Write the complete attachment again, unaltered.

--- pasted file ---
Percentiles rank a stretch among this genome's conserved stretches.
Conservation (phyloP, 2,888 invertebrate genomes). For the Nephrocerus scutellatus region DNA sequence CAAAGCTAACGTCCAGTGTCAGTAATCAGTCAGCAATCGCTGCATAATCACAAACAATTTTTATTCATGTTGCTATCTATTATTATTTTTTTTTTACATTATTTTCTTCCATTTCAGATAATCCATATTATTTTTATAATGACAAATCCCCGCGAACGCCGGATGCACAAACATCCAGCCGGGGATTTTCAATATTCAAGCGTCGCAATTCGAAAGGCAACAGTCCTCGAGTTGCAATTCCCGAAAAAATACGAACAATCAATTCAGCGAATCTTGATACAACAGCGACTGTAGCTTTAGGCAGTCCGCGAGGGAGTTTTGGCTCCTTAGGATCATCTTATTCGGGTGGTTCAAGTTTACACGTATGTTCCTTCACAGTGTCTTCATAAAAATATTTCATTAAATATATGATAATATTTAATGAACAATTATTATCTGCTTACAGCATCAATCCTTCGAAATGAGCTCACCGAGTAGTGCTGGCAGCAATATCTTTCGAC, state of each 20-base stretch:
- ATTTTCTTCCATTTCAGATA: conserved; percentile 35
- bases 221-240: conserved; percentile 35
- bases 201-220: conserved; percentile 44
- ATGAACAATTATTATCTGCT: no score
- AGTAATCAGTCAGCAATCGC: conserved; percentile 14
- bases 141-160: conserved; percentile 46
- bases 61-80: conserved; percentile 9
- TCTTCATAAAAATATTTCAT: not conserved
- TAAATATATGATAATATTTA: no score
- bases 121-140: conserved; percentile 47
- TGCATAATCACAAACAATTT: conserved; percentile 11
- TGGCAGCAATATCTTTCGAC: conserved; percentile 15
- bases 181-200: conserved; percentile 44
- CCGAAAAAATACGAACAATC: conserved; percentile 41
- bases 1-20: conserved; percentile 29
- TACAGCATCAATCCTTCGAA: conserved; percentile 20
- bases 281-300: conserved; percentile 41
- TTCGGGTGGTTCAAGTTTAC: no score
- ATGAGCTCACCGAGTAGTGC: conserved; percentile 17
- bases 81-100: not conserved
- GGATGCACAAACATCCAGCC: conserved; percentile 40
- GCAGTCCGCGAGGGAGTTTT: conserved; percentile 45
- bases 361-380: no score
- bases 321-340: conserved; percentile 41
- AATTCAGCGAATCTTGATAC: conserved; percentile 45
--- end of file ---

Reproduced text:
Percentiles rank a stretch among this genome's conserved stretches.
Conservation (phyloP, 2,888 invertebrate genomes). For the Nephrocerus scutellatus region DNA sequence CAAAGCTAACGTCCAGTGTCAGTAATCAGTCAGCAATCGCTGCATAATCACAAACAATTTTTATTCATGTTGCTATCTATTATTATTTTTTTTTTACATTATTTTCTTCCATTTCAGATAATCCATATTATTTTTATAATGACAAATCCCCGCGAACGCCGGATGCACAAACATCCAGCCGGGGATTTTCAATATTCAAGCGTCGCAATTCGAAAGGCAACAGTCCTCGAGTTGCAATTCCCGAAAAAATACGAACAATCAATTCAGCGAATCTTGATACAACAGCGACTGTAGCTTTAGGCAGTCCGCGAGGGAGTTTTGGCTCCTTAGGATCATCTTATTCGGGTGGTTCAAGTTTACACGTATGTTCCTTCACAGTGTCTTCATAAAAATATTTCATTAAATATATGATAATATTTAATGAACAATTATTATCTGCTTACAGCATCAATCCTTCGAAATGAGCTCACCGAGTAGTGCTGGCAGCAATATCTTTCGAC, state of each 20-base stretch:
- ATTTTCTTCCATTTCAGATA: conserved; percentile 35
- bases 221-240: conserved; percentile 35
- bases 201-220: conserved; percentile 44
- ATGAACAATTATTATCTGCT: no score
- AGTAATCAGTCAGCAATCGC: conserved; percentile 14
- bases 141-160: conserved; percentile 46
- bases 61-80: conserved; percentile 9
- TCTTCATAAAAATATTTCAT: not conserved
- TAAATATATGATAATATTTA: no score
- bases 121-140: conserved; percentile 47
- TGCATAATCACAAACAATTT: conserved; percentile 11
- TGGCAGCAATATCTTTCGAC: conserved; percentile 15
- bases 181-200: conserved; percentile 44
- CCGAAAAAATACGAACAATC: conserved; percentile 41
- bases 1-20: conserved; percentile 29
- TACAGCATCAATCCTTCGAA: conserved; percentile 20
- bases 281-300: conserved; percentile 41
- TTCGGGTGGTTCAAGTTTAC: no score
- ATGAGCTCACCGAGTAGTGC: conserved; percentile 17
- bases 81-100: not conserved
- GGATGCACAAACATCCAGCC: conserved; percentile 40
- GCAGTCCGCGAGGGAGTTTT: conserved; percentile 45
- bases 361-380: no score
- bases 321-340: conserved; percentile 41
- AATTCAGCGAATCTTGATAC: conserved; percentile 45